Finding Nespresso Necessary

29 Mar

My weeks of late, have looked a bit like this: get up, write, find time to eat, write more, dash to meetings and a whisky event before a quick sleep and then a repetition of the cycle. Last week I tried 38 whiskies (I write about the stuff; I’m not an alcoholic). I drank lots of water in between, but it was a bit epic.

Now, do not get me wrong – I am not complaining in the least. Every once in a while the boy and I even get a chance to indulge in an episode or two of The Wire (to which we are addicted). I love it (the schedule, and The Wire, that is) and would have it no other way. But, after the first week of this, not only was I developing black circles around my eyes, but a greater need for caffeine.

Nespresso pods sit, waiting to be devoured by me, myself and I.

So, when the team at Nespresso mentioned to me they were launching a new espresso, well, I was down there as fast as my feet would march me (I’ve also taken to walking most places since the weather has improved – this is partially due to the fact I had about as much exercise this winter as a hibernating bear).

And what was the launch all about?

Well, every so often the development team brings out a new flavour of espresso. This time around, it is featuring Naora, made from Colombian Castillo Arabica beans.

Now, I’m sure you’re just thinking: so what? A new coffee pod?

Well, what was interesting about this blend was this: the new coffee has been made using (what Nespresso says) is a first-time technique. Working with the Federation of Colombian Coffee growers and inspired by wine-making techniques, the coffee cherries have been left to grow for as long as possible on the branch. These are then picked and the “late-harvest” bean is extracted to be dried for coffee production.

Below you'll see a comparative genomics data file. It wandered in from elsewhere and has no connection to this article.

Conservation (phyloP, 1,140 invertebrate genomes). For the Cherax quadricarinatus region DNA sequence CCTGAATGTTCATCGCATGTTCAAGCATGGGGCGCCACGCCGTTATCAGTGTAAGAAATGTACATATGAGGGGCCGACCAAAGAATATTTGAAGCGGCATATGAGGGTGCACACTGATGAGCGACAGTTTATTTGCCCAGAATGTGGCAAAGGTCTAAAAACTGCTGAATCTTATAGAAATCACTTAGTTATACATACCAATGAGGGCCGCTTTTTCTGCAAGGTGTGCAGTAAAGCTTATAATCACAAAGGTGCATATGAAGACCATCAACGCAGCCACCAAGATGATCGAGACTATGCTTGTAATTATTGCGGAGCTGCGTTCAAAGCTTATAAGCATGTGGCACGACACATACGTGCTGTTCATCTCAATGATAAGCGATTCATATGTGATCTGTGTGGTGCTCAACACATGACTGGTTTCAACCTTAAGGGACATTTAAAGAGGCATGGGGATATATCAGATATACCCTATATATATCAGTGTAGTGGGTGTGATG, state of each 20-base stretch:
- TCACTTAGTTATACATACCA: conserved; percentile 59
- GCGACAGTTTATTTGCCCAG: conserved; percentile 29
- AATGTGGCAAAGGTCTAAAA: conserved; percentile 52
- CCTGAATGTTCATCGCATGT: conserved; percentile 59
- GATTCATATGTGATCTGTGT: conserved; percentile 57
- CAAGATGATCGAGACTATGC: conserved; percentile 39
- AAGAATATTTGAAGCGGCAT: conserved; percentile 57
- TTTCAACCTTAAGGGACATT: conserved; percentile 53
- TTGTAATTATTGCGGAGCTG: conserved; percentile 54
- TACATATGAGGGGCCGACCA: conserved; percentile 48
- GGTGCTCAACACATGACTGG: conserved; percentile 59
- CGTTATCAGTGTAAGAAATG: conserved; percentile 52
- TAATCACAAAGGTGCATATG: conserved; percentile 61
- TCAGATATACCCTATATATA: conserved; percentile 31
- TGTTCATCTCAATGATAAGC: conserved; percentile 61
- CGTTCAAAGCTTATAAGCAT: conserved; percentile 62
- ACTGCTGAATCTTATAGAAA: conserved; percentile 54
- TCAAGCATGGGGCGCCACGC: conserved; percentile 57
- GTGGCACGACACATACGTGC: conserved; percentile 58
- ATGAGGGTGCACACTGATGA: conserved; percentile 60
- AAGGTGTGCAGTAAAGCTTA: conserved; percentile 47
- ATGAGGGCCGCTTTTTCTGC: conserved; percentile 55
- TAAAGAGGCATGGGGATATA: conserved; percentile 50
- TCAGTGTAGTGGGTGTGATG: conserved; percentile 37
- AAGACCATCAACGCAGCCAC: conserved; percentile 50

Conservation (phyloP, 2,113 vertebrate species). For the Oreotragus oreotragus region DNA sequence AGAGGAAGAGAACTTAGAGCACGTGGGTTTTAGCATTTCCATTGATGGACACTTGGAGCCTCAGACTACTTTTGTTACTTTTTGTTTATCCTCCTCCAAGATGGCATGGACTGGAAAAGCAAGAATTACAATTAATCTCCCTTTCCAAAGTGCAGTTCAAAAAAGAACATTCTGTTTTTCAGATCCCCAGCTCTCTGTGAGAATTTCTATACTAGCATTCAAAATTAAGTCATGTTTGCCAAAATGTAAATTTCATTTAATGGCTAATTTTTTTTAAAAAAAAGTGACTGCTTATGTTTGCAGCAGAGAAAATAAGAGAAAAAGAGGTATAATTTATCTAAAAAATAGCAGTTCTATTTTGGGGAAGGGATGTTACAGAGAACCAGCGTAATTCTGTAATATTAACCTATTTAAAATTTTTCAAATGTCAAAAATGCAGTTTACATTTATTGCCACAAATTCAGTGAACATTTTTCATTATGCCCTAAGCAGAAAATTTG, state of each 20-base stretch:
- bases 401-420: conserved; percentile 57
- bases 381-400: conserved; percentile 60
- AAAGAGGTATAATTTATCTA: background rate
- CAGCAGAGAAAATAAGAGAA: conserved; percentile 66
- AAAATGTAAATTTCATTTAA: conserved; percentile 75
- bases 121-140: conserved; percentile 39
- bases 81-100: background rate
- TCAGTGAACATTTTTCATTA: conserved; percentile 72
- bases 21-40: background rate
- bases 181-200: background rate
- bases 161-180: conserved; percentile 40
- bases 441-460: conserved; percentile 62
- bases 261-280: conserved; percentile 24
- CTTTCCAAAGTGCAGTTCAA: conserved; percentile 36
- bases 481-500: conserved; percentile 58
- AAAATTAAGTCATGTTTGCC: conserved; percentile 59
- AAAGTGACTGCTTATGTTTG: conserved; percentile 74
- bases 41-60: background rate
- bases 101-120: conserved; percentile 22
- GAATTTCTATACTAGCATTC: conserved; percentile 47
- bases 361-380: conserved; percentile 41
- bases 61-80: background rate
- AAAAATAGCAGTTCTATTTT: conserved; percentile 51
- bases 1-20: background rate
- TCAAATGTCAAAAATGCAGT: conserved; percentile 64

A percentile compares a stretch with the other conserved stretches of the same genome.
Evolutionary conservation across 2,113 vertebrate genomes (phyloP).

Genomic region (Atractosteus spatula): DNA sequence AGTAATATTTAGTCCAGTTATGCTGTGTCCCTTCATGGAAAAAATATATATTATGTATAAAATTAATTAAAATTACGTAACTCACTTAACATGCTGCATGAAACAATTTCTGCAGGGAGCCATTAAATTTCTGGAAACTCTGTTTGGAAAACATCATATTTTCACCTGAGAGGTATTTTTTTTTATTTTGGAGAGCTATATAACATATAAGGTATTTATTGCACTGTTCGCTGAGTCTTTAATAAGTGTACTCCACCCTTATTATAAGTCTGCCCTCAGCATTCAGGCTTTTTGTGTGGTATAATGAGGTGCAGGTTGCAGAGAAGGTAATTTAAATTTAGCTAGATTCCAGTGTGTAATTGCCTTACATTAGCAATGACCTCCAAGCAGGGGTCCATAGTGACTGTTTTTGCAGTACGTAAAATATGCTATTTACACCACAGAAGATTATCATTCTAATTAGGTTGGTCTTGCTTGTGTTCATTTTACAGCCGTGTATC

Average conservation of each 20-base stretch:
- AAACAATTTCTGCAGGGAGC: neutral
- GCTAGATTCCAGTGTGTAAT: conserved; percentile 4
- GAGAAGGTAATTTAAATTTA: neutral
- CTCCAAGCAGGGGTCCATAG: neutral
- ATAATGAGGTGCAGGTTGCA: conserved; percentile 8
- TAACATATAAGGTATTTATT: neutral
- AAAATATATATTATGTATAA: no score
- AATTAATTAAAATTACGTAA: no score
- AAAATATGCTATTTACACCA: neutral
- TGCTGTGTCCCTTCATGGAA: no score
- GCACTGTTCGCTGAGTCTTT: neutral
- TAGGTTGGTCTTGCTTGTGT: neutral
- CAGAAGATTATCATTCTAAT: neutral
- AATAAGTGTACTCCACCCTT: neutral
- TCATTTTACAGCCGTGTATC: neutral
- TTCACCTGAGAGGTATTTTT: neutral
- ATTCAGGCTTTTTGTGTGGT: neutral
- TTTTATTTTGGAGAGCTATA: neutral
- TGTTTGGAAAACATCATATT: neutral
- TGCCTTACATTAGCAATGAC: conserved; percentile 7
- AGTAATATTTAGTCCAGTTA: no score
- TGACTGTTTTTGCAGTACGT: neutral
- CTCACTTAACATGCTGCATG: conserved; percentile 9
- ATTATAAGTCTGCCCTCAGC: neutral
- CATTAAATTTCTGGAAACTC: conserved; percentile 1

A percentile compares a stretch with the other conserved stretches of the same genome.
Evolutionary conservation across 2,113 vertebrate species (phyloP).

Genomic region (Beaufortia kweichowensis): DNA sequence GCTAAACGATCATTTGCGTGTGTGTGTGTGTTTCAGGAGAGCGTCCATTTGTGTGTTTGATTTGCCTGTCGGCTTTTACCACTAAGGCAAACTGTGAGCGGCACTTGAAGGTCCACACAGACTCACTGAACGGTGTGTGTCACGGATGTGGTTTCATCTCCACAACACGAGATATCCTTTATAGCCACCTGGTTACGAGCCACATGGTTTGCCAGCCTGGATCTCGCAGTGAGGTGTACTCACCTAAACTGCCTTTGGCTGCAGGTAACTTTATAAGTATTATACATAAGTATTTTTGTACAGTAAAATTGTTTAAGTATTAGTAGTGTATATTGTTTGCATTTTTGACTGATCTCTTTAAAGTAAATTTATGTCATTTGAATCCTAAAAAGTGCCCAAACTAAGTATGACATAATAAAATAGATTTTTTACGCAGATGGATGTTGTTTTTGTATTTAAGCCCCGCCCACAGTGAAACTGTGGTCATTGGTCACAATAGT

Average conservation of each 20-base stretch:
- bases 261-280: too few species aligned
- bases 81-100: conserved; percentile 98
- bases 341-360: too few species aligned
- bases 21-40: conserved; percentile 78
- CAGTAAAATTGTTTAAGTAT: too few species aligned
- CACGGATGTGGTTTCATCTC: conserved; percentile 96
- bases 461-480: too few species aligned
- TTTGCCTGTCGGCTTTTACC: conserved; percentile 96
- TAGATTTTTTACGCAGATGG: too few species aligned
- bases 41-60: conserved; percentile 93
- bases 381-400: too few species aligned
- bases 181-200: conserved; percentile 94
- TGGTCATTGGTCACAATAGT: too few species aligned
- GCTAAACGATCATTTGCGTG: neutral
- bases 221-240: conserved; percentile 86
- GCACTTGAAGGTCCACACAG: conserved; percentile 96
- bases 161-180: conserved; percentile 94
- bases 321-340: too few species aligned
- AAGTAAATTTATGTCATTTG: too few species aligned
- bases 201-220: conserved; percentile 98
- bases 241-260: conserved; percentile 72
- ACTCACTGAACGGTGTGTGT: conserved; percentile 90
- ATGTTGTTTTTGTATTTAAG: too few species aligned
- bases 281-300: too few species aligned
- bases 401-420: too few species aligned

Company coffee expert, Jonathon Sims, said the decision to try out this experiment was based around the fact customers’ palates are changing.

“People want to try different flavours,” he told me, while I nodded and chugged down as much espresso as seemed polite in the company of others.So, what did I think of Naora? Well, I’ll be honest – it wasn’t my favourite. The stuff I chugged was mostly the Kazaar, another special edition release. I found Naora to be extremely acidic on its own, despite Nespresso only categorising it as having a “juicy acidity”. There is a slight sweetness and light bitterness, so it will appeal to those who don’t love really bitter beans. But, for me, it wasn’t a winner.

The new Pixie, featuring side panels made from recycled capsules.

What was intriguing though, was just how much effort goes into making those little coffee pods. Johnathon told me that “much how a master chef comes up with things for the coming season, we’re thinking two years ahead.”

As such, if you own a Nespresso machine, Naora is worth trying just to experience the sheer effort that went into the planning and experimentation around leaving the coffee cherries on the tree until the last possible minute.

And as for me, I’ll be the one you see standing outside of the company’s new capsule-crazy, modern-art styled flagship store, opening on Regent Street in July. I’ve heard there is a tasting counter and I might just make it my “go-to” stop in between meetings.

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